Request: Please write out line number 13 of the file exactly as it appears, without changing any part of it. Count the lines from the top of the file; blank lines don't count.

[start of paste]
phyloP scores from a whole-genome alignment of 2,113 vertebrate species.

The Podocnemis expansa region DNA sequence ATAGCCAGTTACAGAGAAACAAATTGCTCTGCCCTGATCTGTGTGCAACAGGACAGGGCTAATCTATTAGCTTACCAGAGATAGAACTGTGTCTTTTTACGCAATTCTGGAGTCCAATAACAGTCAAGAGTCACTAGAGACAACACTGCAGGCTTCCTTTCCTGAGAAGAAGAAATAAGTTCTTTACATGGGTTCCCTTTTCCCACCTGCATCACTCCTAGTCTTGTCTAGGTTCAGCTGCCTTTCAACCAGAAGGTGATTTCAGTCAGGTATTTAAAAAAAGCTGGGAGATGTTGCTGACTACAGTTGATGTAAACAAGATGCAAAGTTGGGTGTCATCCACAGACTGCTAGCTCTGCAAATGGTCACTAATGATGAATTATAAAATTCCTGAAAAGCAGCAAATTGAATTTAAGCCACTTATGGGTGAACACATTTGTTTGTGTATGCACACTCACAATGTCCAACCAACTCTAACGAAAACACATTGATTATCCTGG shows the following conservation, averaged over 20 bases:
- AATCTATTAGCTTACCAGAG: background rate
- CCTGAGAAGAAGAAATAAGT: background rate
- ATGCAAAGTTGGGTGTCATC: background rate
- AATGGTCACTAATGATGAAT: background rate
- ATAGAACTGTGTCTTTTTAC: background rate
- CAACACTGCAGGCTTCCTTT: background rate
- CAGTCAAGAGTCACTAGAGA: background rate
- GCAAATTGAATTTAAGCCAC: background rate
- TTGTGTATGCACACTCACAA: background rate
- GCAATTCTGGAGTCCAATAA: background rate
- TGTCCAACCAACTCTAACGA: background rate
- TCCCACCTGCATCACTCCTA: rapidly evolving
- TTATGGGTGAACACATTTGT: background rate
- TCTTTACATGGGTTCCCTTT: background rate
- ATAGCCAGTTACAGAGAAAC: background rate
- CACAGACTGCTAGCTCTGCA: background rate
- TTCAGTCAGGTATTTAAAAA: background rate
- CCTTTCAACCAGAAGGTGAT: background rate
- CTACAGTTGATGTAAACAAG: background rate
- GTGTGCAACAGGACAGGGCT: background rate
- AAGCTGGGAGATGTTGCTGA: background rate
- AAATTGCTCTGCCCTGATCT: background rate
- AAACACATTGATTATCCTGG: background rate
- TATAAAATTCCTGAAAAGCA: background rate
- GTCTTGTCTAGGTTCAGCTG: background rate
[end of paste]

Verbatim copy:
- TGTCCAACCAACTCTAACGA: background rate